BENGHAZI, Libya (Reuters) - A Libyan court on Wednesday ordered Mustafa Abdel Jalil, former political leader of rebels who toppled Muammar Gaddafi last year, to be questioned by military prosecutors over the killing of the insurgents’ top field commander.
Abdel Fattah Younes, Gaddafi’s interior minister before he switched to the rebel cause soon after the start of the revolt, was killed by gunmen on his own side in July 2011. His death betrayed ideological splits in the rebel movement and was seen as the work of a faction that mistrusted any ex-Gaddafi loyalist holding a commanding position in the insurgency.
Eleven men, including a former deputy premier in the National Transition Council, the political wing of the rebellion, have been charged in connection with Younes’s murder but only one has been arrested.
“The court demands the referral of Mustafa Abdel Jalil, former head of the NTC, to military prosecution for investigation in the case of Abdel Fattah Younes,” Judge Abdullah al-Saidi said at a hearing for the accused.
Jubilation broke out in the courtroom and about 100 people celebrated outside, chanting: “Your blood will not go in vain, oh colonel,” referring to Younes.
There was no immediate comment from Jalil. He said in August that the NTC knew who killed Younes but did not elaborate. He retired from politics that month and returned to his native town in eastern Libya.
Younes was slain in mysterious fashion after NTC leaders summoned him back to Benghazi, their political headquarters in eastern Libya, to discuss “mistakes at the front line”.
His death caused deep rifts within the rebellion, exposing tensions between Islamists - whom Gaddafi fiercely suppressed during his 42-year dictatorship - and secularists, with various factions accusing each other of responsibility.
Libya continues to suffer from violent disorder.
Fighting in Tripoli last week between rival militias that gained power during the uprising underlined the challenges Libya’s first freely elected government faces in overcoming clan, regional and sectarian divisions standing in the way of modernization in the oil-producing North African state.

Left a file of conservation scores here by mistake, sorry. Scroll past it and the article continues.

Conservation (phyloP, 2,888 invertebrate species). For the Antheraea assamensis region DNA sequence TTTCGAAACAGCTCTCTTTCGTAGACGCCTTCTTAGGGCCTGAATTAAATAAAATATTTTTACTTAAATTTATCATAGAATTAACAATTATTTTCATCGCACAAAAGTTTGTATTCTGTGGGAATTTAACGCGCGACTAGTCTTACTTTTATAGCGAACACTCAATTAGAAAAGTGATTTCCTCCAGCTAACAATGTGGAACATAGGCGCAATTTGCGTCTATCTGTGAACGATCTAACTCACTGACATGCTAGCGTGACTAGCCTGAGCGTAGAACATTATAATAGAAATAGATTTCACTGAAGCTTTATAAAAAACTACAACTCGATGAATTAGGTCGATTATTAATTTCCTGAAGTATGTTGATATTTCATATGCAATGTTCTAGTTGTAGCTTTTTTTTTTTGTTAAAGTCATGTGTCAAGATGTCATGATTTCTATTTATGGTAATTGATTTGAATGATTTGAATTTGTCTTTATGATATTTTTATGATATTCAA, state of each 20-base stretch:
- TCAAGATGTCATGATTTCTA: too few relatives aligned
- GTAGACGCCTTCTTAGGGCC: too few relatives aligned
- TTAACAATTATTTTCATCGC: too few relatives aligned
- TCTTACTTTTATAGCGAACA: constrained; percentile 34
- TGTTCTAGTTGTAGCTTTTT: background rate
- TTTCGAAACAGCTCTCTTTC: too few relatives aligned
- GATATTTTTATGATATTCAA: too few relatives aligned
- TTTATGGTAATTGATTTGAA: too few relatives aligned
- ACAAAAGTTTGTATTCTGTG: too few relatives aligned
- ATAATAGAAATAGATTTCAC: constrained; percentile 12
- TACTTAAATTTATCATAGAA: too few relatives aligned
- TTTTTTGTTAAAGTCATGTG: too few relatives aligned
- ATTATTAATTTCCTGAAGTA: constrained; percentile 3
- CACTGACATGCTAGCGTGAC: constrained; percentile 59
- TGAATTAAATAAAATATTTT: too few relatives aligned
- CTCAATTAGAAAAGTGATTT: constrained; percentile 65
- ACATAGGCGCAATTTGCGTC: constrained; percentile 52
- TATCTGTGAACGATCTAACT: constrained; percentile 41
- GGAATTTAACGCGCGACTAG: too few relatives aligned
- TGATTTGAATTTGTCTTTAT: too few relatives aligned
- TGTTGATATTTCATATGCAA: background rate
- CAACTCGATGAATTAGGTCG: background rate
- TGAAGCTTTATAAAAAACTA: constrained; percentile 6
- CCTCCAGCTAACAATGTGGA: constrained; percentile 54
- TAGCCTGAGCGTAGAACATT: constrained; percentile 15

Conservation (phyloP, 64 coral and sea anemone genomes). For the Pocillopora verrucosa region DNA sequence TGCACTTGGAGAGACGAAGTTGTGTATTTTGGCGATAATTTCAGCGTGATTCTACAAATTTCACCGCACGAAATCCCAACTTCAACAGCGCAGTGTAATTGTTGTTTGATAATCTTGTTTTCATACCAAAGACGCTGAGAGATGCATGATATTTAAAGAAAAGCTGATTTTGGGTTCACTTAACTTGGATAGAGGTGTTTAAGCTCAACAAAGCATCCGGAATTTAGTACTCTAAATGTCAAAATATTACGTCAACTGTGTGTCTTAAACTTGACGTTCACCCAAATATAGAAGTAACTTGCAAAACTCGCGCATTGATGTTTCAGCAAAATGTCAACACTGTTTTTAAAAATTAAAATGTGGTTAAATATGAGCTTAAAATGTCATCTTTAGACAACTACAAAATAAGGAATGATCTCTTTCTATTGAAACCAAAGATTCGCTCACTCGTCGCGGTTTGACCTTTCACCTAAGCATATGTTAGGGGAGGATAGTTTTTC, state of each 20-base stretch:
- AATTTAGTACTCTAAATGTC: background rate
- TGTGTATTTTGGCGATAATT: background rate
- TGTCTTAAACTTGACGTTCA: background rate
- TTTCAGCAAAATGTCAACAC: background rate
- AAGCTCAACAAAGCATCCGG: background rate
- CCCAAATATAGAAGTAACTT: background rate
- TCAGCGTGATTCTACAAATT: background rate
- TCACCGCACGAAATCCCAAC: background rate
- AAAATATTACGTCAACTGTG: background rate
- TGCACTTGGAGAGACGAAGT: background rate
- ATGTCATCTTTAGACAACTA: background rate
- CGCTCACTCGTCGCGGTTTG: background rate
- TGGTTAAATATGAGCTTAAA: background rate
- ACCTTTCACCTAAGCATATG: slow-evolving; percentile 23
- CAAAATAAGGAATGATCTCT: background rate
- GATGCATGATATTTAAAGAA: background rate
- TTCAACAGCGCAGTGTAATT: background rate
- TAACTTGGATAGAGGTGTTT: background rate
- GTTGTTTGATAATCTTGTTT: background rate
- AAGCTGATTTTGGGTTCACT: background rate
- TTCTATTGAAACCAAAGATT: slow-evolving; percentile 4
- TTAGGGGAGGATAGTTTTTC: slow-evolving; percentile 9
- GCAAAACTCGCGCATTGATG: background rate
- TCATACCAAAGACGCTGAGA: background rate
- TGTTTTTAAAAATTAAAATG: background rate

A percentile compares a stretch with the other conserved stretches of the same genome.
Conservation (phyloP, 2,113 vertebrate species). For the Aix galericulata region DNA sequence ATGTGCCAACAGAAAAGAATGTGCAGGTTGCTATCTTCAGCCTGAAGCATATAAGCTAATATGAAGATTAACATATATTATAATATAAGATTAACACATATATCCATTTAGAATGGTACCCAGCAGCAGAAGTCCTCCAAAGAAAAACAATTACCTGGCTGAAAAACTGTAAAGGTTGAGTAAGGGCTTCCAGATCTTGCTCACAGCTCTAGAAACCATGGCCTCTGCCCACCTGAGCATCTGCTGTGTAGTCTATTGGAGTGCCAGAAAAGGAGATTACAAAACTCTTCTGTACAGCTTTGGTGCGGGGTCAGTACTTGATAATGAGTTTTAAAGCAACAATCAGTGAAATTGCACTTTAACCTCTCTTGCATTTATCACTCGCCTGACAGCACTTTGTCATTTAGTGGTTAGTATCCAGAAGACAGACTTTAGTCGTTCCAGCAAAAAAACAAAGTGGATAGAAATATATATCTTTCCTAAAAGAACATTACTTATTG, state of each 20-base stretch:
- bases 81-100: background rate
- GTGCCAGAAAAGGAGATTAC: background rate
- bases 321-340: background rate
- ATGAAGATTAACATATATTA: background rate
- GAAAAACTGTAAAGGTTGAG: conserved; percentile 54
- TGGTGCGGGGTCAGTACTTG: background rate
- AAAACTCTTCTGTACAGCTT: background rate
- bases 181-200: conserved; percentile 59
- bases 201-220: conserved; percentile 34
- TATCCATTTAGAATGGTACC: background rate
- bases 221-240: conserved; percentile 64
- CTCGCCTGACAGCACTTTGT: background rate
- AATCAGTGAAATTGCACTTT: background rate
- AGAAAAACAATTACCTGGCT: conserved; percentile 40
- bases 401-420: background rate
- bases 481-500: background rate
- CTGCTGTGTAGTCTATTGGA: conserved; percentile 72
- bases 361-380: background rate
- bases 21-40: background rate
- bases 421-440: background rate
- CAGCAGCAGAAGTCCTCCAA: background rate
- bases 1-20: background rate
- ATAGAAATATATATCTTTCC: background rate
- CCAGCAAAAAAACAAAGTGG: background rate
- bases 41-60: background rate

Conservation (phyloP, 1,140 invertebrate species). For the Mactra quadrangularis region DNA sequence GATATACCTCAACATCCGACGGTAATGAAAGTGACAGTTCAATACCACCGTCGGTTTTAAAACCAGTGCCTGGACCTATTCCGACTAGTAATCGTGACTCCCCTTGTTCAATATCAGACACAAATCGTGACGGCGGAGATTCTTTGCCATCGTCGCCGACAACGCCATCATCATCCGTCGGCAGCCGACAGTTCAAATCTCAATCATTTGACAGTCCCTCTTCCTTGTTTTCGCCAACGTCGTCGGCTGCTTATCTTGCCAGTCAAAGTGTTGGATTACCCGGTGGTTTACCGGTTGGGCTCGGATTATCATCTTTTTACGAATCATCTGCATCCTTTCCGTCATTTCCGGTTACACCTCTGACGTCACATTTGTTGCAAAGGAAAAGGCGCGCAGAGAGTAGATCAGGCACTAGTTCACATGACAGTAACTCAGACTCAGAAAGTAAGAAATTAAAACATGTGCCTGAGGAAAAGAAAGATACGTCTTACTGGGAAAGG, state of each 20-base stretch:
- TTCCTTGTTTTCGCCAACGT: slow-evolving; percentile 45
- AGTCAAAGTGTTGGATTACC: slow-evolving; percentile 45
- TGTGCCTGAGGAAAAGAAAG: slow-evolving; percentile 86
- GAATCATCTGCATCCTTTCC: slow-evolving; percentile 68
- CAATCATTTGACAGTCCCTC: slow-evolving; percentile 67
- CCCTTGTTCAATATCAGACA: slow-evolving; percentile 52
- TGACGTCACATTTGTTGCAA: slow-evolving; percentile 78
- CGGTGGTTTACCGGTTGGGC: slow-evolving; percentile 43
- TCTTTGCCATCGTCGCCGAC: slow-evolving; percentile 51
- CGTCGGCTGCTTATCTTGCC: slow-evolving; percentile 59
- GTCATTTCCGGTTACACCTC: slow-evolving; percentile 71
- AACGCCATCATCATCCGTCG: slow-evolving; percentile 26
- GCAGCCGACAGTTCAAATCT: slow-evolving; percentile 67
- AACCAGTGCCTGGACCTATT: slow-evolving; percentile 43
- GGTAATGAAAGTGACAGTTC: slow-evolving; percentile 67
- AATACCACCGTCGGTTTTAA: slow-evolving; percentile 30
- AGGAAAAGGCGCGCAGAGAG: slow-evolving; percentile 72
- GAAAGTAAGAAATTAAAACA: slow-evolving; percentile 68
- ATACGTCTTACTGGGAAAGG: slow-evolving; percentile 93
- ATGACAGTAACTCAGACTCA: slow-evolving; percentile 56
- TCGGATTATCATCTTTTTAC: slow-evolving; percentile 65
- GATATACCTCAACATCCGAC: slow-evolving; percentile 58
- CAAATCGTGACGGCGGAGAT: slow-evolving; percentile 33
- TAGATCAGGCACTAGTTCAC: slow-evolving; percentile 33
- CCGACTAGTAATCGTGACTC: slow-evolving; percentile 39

Last November, NTC chief military prosecutor Yussef Al-Aseifr named Ali El-Essawi, the NTC’s interim deputy prime minister until he stepped down earlier this year, as the main suspect in the Younes killing.
On Wednesday, Essawi was charged with misuse of authority and, along with nine other men, assisting in the abduction of Younes before his death. Another man, Salem al-Mansouri, was charged with the actual killing.
Only Mansouri is in custody. A trial was set for February 20.
“What happened today is a great step forward in the case of my father,” said Younes’ son al-Motassim Billah. “It seems likely that Abdel Jalil has knowledge of what happened in the killing of my father.”
Younes was part of the group involved in the 1969 coup that brought Gaddafi to power. Some rebels were never comfortable with a military leader who had until recently been so close to Gaddafi, and Younes had been involved in a dispute over the command of the rebel forces.
Members of the tribe to which Younes belonged have been demanding a thorough and transparent investigation and the prosecution of those responsible.
Jalil, 60, who was a judge and justice minister during the Gaddafi era, resigned from Gaddafi’s government in February 2011, at the start of the uprising.
He served as NTC chairman, during which he enjoyed good relations with the Arab League, European Union and United Nations, before handing power in August this year to the head of a 200-member national assembly elected the month before.
Jalil returned to his hometown of al-Bayda where locals have recently seen him buying bread and playing football.
Writing by Hadeel Al-Shalchi; Editing by Mark Heinrich